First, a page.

View Boston Harbor / Charles River in a larger map
My kayaking trips have been few and far between this year due to my wife and my new little bundle of joy. I thought my kayaking was done for the season until a kayaking buddy called last week to see if I could make it out for a trip to Boston Harbor, through the locks and into the Charles River. With hurricane Sandy about to blow in and my wife letting me out of the house for the afternoon, I had to jump at the chance.
|Fort Point Dock|
Our put in for the trip was the new Fort Point Channel dock off Necco Street in South Boston. I used to work right around the corner form the dock but had not had the opportunity to use it. To get to the dock you need to enter a pay parking lot but there are some spots near the dock that they let you use for free if you are a kayaker.
|Entering the Harbor|
The weather was perfect for our trip, sunny, mid 60s and no wind. We headed out into the channel around noon passing under the Summer, Congress, Seaport and Northern Ave bridges then into the harbor. There is quite a bit of ferry traffic in the harbor so we hugged the shore past the financial district and the North End.
|Coast Guard Station|
Just past the North End you will pass the US Coast Guard Base Station. There were a couple large ships in port with everyone on board undoubtedly preparing for what will be a busy week once Hurricane Sandy arrives. After admiring the Coast Guard ships we paddled across the mouth of the Charles to admire a ship that is a little older. The USS Constitution sits behind a large barrier warning you that they will use force if you get too close(see sign). We decided not to test them and admired from a safe distance.
Next we headed into the mouth of the Charles river. In order to get further upstream we needed to pass through the locks. I am told these locks can be fairly treacherous for kayakers in the Summer months when there is lots of power boat traffic. Fortunately for us there we no power boats to contend with on this day. There are a couple locks, I believe the one on the right is for commercial boats, we entered on the left. In order to get the lock attendant to open the locks you need to signal him with 2 long and 2 short blasts from an air horn or whistle. The attendant sits in the catwalk above the locks. Once the doors opened we entered the lock and held on to the side while the water rose. We were in there at low tide so the water only rose a couple inches, was pretty anti-climatic actually. Soon the door on the other side of the lock opened and we were out into the Charles River.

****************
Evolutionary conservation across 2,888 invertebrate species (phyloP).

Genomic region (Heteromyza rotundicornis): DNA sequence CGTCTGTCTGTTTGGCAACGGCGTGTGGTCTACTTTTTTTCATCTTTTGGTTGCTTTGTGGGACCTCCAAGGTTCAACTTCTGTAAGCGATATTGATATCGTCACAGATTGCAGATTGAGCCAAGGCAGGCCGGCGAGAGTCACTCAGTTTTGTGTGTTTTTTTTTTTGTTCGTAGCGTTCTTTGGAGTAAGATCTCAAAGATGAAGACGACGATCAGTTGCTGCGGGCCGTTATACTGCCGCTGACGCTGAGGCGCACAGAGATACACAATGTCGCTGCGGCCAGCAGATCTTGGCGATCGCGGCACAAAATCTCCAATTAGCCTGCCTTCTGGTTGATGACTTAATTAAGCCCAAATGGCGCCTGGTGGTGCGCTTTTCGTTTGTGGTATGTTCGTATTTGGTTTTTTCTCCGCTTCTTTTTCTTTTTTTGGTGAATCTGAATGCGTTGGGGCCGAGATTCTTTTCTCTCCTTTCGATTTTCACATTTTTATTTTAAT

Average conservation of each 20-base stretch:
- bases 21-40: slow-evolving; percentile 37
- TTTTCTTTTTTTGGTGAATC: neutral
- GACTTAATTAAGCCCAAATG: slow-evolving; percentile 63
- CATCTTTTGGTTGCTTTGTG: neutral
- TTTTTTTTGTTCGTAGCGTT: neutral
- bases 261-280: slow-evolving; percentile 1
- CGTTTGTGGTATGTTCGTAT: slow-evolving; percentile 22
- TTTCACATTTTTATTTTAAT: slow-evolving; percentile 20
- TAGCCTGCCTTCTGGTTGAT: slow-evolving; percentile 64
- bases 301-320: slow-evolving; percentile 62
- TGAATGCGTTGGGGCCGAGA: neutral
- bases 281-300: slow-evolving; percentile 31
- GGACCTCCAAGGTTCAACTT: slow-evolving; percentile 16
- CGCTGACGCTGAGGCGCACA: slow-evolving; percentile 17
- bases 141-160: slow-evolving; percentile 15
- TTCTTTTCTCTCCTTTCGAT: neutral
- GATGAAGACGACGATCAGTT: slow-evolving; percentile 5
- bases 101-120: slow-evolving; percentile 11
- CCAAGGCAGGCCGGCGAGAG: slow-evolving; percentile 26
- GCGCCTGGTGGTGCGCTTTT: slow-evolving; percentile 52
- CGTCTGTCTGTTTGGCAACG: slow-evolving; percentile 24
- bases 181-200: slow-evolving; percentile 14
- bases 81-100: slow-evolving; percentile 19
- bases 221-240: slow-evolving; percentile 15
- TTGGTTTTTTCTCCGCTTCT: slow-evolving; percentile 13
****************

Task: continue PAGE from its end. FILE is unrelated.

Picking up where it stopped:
|Entering the lock|
|In the lock|
I have to say it was pretty cool paddling under the Zakim Bridge. I worked in Boston though the peak of the Big Dig and watched as the bridge was constructed and have crossed the bridge thousands of times on my way to work. Nice to see it from a different perspective. The are a couple more bridges to paddle under before the river opens up to the basin. The last bridge is just before the Museum of Science which requires you to navigate a narrow channel that you will undoubtedly be sharing with power boats. In our case it was Duck Boats. For those who don't know duck boats are WW2 era amphibious vehicles that are now used to ferry tourists around Boston. They are everywhere in the Charles, luckily they don't move very fast or create much of a wake but in a narrow channel with waves bouncing off the sides it can get a little hairy. Luckily we made it through unscathed.
We paddled about a a mile further upstream until we got to the DCR Hatch Shell where we pulled up on shore for a break before heading back the way we came. The wind started to pick up a bit on the way back, with that and the boat traffic I have a couple waves wash over my bow so I was glad to have my spray skirt on. This trip was about 7 -1/2 miles round trip and we were out for about three hours. Nice urban paddle to finish up the season with lots to see along the way.